Charleston and Forgiveness in the Home

In last weekend’s Wall Street Journal, columnist Peggy Noonan directed the country’s attention to a miracle in the news that was overshadowed by the Supreme Court’s recent rulings. The relatives of those killed in the shooting spree in Charleston, one by one, came to the microphone and offered heartfelt messages of mercy and forgiveness to the shooter. Noonan remarked that this act of forgiveness was breath-taking and—in my words—supernatural. It was a show of strength far more powerful than the news of terrorism and power struggles, and it’s what our country needs far more of.

This community of faith in South Carolina knew that forgiveness is not optional; it’s central to the faith that they’ve chosen to profess in Christ. And they held firm to their faith despite the obvious initial pain that must’ve come from extending such radical forgiveness to a man who’d taken so much from them. Their example begs the question: if we were in their position, would we have extended the same forgiveness?

Virtue, so contrary to many of the impulses of our fallen human nature, must be learned and practiced to take root. As the primary educators of our children, how can we teach this forgiveness at home? How can we help our children see the power of Christ’s mercy that’s infinitely stronger than violence, revenge, and the struggle to power that we’re all too inclined to fall into?

Perhaps in this Year of Mercy we might consider if we’ve really allowed ourselves to experience fully Christ’s mercy in the sacrament of confession, as we cannot give what we do not have. Now might be the time to take a real look at our inner life to see if there are sins that we have avoided confessing out of fear, pride, or embarrassment. We can ask ourselves if we’ve really celebrated this sacrament of mercy as a family, rejoiced in God’s forgiveness together, and made it a priority in our schedule.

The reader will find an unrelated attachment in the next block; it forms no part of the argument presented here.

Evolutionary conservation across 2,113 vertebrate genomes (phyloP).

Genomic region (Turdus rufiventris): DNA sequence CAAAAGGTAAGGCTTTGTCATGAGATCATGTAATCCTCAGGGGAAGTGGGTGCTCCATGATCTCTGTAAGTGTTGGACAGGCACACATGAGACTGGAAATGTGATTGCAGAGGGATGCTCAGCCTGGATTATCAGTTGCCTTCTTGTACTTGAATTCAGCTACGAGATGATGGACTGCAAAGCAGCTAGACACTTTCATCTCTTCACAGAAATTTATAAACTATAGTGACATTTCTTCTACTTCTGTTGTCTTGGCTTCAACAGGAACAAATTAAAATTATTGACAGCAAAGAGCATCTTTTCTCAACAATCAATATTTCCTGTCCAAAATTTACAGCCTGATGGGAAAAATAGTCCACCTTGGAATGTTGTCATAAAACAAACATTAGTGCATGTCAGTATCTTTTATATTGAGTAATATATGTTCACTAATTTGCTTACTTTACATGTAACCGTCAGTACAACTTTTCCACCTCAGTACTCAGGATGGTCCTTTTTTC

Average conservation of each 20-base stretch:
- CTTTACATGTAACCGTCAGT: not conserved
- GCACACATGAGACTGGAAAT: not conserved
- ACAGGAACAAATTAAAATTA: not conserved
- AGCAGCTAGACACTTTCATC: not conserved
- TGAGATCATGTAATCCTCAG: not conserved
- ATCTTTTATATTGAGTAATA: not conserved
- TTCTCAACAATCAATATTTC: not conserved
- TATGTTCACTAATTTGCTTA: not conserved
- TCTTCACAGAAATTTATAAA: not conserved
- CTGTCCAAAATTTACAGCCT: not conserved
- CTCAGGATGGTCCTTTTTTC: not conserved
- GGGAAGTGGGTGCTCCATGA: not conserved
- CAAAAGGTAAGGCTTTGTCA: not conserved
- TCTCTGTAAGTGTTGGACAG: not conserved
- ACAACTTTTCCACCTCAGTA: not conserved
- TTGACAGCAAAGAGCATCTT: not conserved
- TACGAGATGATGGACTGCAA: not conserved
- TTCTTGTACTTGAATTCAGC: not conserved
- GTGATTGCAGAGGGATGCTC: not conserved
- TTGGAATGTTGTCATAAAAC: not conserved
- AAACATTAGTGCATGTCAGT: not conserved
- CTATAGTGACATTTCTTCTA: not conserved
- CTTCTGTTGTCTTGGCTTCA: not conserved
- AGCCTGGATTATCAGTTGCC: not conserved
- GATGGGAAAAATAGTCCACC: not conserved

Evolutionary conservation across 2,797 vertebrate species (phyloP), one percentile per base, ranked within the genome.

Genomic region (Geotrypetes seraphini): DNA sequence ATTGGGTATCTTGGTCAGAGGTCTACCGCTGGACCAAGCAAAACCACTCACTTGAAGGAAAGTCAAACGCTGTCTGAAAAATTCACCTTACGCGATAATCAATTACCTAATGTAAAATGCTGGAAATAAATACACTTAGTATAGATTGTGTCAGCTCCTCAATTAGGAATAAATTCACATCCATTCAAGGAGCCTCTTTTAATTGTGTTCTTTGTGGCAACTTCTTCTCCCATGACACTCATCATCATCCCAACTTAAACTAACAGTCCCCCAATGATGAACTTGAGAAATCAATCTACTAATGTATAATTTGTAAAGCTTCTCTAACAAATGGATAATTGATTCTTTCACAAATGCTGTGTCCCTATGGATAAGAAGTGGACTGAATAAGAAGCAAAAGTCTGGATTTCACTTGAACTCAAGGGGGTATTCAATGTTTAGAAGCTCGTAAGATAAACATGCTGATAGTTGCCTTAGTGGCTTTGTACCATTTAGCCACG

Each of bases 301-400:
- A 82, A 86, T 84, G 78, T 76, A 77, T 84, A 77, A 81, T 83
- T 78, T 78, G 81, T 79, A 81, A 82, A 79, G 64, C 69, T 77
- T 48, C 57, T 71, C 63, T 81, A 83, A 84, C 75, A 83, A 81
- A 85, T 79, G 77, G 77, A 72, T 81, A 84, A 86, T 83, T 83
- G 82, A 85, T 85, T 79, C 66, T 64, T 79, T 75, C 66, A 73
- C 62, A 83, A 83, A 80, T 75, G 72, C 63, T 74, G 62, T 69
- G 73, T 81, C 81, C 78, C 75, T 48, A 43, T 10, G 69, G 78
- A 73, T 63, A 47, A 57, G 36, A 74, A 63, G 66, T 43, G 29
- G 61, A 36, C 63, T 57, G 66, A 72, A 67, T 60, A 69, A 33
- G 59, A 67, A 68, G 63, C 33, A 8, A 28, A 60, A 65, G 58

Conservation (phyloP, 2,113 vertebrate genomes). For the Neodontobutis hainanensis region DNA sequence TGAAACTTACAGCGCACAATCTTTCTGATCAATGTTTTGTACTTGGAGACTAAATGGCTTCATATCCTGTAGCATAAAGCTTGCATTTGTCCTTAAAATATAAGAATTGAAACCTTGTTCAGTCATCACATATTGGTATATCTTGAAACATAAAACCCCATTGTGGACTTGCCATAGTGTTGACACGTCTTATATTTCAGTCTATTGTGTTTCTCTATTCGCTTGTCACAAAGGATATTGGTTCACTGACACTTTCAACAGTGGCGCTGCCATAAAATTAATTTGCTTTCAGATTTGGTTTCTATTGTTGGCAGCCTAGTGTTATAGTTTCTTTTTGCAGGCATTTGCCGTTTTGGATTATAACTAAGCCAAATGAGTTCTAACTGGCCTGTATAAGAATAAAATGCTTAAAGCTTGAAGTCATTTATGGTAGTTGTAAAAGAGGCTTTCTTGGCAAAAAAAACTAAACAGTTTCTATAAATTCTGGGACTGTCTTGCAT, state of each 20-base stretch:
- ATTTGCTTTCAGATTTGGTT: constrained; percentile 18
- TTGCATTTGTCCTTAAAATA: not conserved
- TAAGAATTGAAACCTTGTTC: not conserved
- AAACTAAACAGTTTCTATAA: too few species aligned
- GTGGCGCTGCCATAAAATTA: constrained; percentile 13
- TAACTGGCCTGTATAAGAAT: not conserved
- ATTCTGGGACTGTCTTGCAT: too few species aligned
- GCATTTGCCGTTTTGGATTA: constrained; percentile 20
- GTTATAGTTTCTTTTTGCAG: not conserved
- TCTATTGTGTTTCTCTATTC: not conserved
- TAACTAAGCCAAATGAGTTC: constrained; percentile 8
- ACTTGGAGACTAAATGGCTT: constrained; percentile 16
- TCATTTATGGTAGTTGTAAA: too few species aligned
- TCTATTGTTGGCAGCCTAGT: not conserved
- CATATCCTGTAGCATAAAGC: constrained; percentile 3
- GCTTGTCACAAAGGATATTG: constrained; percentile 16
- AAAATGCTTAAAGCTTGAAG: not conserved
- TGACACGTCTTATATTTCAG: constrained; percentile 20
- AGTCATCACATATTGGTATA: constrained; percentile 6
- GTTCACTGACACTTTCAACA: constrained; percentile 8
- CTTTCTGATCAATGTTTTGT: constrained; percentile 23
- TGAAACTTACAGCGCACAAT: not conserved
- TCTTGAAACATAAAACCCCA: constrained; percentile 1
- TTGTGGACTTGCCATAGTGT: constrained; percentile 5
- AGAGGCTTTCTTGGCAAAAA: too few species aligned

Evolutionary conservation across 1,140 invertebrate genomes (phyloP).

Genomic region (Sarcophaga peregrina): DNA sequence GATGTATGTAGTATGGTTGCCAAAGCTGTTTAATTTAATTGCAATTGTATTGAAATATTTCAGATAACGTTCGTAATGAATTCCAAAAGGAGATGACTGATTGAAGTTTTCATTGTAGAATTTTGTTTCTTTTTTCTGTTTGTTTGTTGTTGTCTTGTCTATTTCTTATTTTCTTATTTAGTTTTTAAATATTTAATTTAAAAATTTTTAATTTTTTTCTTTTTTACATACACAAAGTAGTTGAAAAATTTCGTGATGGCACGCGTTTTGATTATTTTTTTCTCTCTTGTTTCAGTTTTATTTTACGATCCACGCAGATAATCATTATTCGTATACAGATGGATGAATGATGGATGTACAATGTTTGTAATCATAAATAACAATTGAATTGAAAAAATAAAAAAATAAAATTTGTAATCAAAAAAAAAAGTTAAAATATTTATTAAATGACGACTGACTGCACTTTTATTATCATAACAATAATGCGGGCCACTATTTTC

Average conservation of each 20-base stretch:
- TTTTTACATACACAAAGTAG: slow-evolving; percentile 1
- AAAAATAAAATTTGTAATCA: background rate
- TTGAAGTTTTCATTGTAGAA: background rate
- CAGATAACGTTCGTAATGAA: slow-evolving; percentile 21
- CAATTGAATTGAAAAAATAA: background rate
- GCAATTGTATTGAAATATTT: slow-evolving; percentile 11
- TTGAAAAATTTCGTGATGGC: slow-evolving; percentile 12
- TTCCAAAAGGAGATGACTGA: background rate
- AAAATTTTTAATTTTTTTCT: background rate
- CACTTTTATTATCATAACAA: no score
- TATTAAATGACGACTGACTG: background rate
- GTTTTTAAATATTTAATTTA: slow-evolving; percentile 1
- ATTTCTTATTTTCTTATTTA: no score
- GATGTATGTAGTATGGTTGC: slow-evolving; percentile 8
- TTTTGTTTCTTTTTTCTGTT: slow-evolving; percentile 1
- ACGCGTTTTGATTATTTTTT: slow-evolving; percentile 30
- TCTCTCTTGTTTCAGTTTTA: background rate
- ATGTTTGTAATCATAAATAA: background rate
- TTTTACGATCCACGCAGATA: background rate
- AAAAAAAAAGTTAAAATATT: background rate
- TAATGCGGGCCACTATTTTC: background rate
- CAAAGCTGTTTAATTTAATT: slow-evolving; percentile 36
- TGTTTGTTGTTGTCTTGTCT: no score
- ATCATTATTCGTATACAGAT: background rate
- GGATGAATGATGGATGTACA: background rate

Also, we might want to take a look at how we’ve been catechizing our children. Most of our kids know that Jesus loves them. But do they know how much it costs Him to love us? “Love” has been getting a lot of press lately. Now might be a good time to review as a family what–who–Love is: Jesus, who suffered a terrifying death for us. As His disciples, are we prepared to suffer for the good of the other, especially if the other has hurt us profoundly?

This tiny faith community in South Carolina has given us a tremendous example and reminder of authentic Christianity and the greatness of God’s mercy. This Year of Mercy is the perfect time to honor their example and revisit and promote forgiveness in the home.

Copyright 2015 Meg Matenaer.
Photo by AuntLaya (2010) via Morguefile

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